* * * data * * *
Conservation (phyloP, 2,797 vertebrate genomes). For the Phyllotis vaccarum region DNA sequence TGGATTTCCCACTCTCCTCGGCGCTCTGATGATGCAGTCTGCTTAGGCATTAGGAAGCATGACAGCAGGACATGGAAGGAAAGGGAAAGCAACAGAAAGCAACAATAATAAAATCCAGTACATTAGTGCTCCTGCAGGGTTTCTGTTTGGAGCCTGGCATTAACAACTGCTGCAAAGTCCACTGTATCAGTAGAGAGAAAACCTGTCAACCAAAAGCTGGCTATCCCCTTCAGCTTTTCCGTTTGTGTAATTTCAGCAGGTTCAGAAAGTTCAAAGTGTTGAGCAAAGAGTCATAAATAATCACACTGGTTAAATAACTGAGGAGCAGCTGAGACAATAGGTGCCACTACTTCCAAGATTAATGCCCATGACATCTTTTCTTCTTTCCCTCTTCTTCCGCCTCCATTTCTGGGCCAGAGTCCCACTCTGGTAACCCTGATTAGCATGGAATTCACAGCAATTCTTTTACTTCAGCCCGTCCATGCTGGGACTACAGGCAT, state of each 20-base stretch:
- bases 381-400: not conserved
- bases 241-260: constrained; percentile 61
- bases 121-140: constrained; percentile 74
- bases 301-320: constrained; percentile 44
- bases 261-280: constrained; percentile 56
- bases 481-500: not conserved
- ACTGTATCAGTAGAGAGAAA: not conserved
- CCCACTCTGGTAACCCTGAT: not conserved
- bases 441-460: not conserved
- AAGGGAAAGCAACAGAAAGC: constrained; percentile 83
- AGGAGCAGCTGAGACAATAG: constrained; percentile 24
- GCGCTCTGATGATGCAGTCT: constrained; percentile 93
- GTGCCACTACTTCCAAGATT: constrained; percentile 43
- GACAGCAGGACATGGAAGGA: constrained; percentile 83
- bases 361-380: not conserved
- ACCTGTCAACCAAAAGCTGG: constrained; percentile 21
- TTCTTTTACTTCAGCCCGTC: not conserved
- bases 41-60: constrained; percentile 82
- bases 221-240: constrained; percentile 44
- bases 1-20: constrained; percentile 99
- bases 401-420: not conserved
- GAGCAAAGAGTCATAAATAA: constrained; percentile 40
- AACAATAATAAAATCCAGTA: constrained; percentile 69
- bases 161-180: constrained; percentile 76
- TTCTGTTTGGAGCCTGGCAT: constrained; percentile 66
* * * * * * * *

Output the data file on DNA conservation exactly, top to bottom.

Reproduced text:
Conservation (phyloP, 2,797 vertebrate genomes). For the Phyllotis vaccarum region DNA sequence TGGATTTCCCACTCTCCTCGGCGCTCTGATGATGCAGTCTGCTTAGGCATTAGGAAGCATGACAGCAGGACATGGAAGGAAAGGGAAAGCAACAGAAAGCAACAATAATAAAATCCAGTACATTAGTGCTCCTGCAGGGTTTCTGTTTGGAGCCTGGCATTAACAACTGCTGCAAAGTCCACTGTATCAGTAGAGAGAAAACCTGTCAACCAAAAGCTGGCTATCCCCTTCAGCTTTTCCGTTTGTGTAATTTCAGCAGGTTCAGAAAGTTCAAAGTGTTGAGCAAAGAGTCATAAATAATCACACTGGTTAAATAACTGAGGAGCAGCTGAGACAATAGGTGCCACTACTTCCAAGATTAATGCCCATGACATCTTTTCTTCTTTCCCTCTTCTTCCGCCTCCATTTCTGGGCCAGAGTCCCACTCTGGTAACCCTGATTAGCATGGAATTCACAGCAATTCTTTTACTTCAGCCCGTCCATGCTGGGACTACAGGCAT, state of each 20-base stretch:
- bases 381-400: not conserved
- bases 241-260: constrained; percentile 61
- bases 121-140: constrained; percentile 74
- bases 301-320: constrained; percentile 44
- bases 261-280: constrained; percentile 56
- bases 481-500: not conserved
- ACTGTATCAGTAGAGAGAAA: not conserved
- CCCACTCTGGTAACCCTGAT: not conserved
- bases 441-460: not conserved
- AAGGGAAAGCAACAGAAAGC: constrained; percentile 83
- AGGAGCAGCTGAGACAATAG: constrained; percentile 24
- GCGCTCTGATGATGCAGTCT: constrained; percentile 93
- GTGCCACTACTTCCAAGATT: constrained; percentile 43
- GACAGCAGGACATGGAAGGA: constrained; percentile 83
- bases 361-380: not conserved
- ACCTGTCAACCAAAAGCTGG: constrained; percentile 21
- TTCTTTTACTTCAGCCCGTC: not conserved
- bases 41-60: constrained; percentile 82
- bases 221-240: constrained; percentile 44
- bases 1-20: constrained; percentile 99
- bases 401-420: not conserved
- GAGCAAAGAGTCATAAATAA: constrained; percentile 40
- AACAATAATAAAATCCAGTA: constrained; percentile 69
- bases 161-180: constrained; percentile 76
- TTCTGTTTGGAGCCTGGCAT: constrained; percentile 66